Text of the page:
no more problems with the condition whatsoever. We urge new pet
owners to be very careful when attempting to use this technique
because you can cause injury to the eyeball if you scratch it
when trying to massage the tear duct. Try to find another owner
of a bulldog or similar breed to walk you through it the first
time to make sure you are doing it correctly. We do urge you to
seek veterinarian assistance if the condition worsens or if this
technique fails to make an improvement. There are some bulldogs
that have an inflamatory disease as well and you may see a worsening
of the condition. Inflamatory conditions must be treated with
an anti-inflamatory antibiotic drop or ointment.
There are several different techniques for replacing the gland,
surgically and manually. Surgery requires general inhalation anesthesia,
but your pet can go home the same day as surgery once fully recovered.
Surgery is performed under strict aseptic conditions. Please
make sure your veterinarian is familiar with the special anesthesia
needs of Bulldogs, and is experienced in the surgical procedure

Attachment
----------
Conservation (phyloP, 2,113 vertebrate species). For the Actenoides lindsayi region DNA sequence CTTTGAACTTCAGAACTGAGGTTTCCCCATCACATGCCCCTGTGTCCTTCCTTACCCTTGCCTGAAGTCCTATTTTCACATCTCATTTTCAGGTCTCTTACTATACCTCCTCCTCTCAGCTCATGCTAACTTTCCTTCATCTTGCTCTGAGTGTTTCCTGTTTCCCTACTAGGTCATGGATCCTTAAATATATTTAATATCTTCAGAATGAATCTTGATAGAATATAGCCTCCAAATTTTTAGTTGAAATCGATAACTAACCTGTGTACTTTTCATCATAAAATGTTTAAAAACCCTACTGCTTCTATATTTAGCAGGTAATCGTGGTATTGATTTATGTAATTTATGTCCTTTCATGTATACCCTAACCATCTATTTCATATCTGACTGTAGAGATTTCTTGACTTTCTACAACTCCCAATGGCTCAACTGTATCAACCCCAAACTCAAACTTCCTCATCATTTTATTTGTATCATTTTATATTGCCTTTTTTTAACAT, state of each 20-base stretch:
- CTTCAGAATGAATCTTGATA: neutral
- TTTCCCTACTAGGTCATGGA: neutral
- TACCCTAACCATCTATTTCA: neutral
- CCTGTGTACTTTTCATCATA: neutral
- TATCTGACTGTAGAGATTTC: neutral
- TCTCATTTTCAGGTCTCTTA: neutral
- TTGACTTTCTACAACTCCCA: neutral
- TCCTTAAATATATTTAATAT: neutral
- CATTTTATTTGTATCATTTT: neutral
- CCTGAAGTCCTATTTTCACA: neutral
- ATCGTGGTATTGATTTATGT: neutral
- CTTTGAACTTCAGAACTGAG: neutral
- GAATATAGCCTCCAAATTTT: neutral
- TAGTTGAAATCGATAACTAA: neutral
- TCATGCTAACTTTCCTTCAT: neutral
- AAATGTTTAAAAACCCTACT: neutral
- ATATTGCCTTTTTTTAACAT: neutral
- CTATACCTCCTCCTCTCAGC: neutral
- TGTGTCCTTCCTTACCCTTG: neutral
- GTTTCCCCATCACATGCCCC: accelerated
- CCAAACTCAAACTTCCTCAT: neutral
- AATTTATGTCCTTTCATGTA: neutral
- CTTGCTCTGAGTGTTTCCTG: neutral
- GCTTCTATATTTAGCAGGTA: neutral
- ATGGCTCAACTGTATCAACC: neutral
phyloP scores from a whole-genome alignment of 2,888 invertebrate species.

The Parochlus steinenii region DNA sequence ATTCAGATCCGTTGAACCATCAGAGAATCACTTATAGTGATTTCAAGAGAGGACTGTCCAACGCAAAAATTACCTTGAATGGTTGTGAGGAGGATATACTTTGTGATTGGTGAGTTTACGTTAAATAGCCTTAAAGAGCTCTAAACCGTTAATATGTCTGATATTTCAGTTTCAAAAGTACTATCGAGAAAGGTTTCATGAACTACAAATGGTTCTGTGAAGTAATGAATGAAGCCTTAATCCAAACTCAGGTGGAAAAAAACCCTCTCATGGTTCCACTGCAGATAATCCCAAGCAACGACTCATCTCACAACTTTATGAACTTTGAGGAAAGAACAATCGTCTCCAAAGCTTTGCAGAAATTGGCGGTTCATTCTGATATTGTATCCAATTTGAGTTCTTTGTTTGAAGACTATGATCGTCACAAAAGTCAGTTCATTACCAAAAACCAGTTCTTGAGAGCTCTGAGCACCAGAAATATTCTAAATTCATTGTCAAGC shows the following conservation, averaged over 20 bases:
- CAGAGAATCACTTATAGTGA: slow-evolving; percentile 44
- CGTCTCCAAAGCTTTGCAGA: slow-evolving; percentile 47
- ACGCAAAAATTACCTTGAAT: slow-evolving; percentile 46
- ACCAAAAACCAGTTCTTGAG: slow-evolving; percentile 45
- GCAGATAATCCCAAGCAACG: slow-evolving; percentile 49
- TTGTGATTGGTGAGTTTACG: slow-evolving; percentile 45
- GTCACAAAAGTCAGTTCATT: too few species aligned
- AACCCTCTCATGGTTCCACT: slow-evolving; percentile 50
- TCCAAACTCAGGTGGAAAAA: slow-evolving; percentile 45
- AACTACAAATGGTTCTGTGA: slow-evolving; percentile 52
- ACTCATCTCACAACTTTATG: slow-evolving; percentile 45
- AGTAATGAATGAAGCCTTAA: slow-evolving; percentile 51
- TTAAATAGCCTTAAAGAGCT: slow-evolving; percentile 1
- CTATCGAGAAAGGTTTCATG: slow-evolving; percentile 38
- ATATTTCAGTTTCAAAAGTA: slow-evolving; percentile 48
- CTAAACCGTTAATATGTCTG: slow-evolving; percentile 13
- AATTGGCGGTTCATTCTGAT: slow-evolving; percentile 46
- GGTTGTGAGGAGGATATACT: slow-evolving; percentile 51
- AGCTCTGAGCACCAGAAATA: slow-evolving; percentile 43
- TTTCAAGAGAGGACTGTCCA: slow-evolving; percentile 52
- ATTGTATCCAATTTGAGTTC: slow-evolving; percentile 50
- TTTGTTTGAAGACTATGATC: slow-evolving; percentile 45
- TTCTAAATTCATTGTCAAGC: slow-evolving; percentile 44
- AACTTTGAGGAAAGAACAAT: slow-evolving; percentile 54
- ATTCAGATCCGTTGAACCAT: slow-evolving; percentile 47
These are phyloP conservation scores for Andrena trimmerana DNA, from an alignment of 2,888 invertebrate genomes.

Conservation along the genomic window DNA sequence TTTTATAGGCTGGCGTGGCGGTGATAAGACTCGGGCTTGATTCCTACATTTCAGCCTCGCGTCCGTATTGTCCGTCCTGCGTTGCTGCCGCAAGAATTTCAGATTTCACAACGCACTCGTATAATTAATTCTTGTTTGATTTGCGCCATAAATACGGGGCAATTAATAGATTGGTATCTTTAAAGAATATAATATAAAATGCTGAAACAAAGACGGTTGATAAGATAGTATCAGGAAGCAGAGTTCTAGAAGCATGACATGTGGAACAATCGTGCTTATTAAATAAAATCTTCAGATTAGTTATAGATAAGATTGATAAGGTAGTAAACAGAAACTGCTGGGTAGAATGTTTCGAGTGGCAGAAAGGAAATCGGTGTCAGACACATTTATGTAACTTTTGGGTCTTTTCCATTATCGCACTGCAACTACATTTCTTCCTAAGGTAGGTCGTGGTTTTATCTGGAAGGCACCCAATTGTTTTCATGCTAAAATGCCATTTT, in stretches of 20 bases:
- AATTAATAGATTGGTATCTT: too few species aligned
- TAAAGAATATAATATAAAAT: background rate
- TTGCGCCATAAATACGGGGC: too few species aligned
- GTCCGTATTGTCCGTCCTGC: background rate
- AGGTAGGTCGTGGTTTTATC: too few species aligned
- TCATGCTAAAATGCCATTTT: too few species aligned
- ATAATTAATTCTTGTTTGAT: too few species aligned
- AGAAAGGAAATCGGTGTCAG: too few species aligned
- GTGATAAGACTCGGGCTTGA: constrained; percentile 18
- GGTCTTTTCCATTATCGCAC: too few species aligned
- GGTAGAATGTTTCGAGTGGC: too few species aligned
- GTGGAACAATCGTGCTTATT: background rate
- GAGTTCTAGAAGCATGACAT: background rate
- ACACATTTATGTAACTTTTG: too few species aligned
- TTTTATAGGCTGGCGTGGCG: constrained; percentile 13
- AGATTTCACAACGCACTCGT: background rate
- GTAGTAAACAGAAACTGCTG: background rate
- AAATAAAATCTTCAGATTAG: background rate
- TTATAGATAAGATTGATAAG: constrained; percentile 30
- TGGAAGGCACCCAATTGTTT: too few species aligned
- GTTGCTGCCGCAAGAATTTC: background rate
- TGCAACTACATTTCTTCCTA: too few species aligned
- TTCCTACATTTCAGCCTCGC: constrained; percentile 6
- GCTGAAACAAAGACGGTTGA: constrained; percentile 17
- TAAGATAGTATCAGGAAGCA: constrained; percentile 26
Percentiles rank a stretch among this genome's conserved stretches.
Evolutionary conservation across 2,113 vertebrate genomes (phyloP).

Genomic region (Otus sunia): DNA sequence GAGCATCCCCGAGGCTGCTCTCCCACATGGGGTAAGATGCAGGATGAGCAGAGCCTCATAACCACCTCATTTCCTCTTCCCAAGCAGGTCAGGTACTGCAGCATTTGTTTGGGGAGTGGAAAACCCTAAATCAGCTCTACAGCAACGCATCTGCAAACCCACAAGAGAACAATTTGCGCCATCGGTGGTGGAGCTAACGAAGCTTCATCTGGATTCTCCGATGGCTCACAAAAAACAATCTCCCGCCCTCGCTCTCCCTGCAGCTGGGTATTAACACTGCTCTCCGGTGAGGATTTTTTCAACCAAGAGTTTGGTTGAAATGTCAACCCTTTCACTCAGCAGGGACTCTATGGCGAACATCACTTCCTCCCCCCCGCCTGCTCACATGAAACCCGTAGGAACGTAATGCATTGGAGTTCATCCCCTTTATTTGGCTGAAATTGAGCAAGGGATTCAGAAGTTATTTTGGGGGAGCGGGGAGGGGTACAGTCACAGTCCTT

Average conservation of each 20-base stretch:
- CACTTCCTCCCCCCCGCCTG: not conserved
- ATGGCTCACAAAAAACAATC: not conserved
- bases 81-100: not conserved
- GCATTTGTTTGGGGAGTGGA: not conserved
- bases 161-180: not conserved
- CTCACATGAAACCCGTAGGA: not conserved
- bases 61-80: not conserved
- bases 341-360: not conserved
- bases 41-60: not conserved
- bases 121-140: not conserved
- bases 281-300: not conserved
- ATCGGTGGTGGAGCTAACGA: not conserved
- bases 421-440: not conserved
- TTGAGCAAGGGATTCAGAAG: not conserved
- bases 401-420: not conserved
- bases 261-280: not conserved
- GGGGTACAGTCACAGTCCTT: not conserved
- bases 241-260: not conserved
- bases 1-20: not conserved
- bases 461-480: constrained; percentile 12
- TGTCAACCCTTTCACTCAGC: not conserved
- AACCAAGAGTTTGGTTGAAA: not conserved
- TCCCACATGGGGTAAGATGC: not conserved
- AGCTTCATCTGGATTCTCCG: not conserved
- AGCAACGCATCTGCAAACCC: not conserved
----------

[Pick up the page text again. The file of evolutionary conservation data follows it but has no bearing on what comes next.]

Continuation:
of "cherry eye".
The most popular
and successful surgical technique is called the Conjunctival Mucosa
Pocket Procedure which creates a pocket to place the prolapsed
gland inside and then the pocket is closed with very fine absorbable
opthalmic sutures. Another method is to merely suture the replaced
gland again with very fine absobable opthalmic sutures.
Another procedure, which we do not recommend, is the removal of
the gland. This procedure often leaves your pet with VERY
inefficent tear flow which can lead to the serious problem
of dry eye, and can result in permanent corneal damage.
Recommendations for the surgical procedure
Some swelling and redness of the third eyelid and lower eyelid
is normal after surgery. Keep the eye clean of discharges.
Mucoid discharges trap bacteria and inflammatory cells and inactivate
medications. We recommend you use Bausch & Lomb Sensative
Eyes Saline Solution and white tissues to clean the eye. The saline
solution can be directly irrigated into the eye.
for the first postoperative week may be normal if the airway is
sore from the tracheal tube used for inhalation anesthesia. If
coughing is severe, please call your veterinarian or opthamologist.
your pet's activity for the frist 2 weeks after surgery to enhance
retention of the gland.
antiobiotic and anti-inflammatory eye medication is prescribed
to try and prevent infection and to minimize inflammation, but
cannot be used if there is a scratch on the surface of the eye.
Carefully monitor the cornea for an irregularities. Squinting
can also indicate a corneal injusry. If any concerns, stop the
medication and call us.
pet may rub at the eye. Distract your pet with treats or attention
when this occurs. Some pets may beed a restraint collar which
you can borrow from us or from your referring veterinarian.
A very rare
pet will develop a re-prolapse of the gland. Though this is very
dissappointing, the surgery can be repeated and is usually successful
at this time.
by Stephanie Burr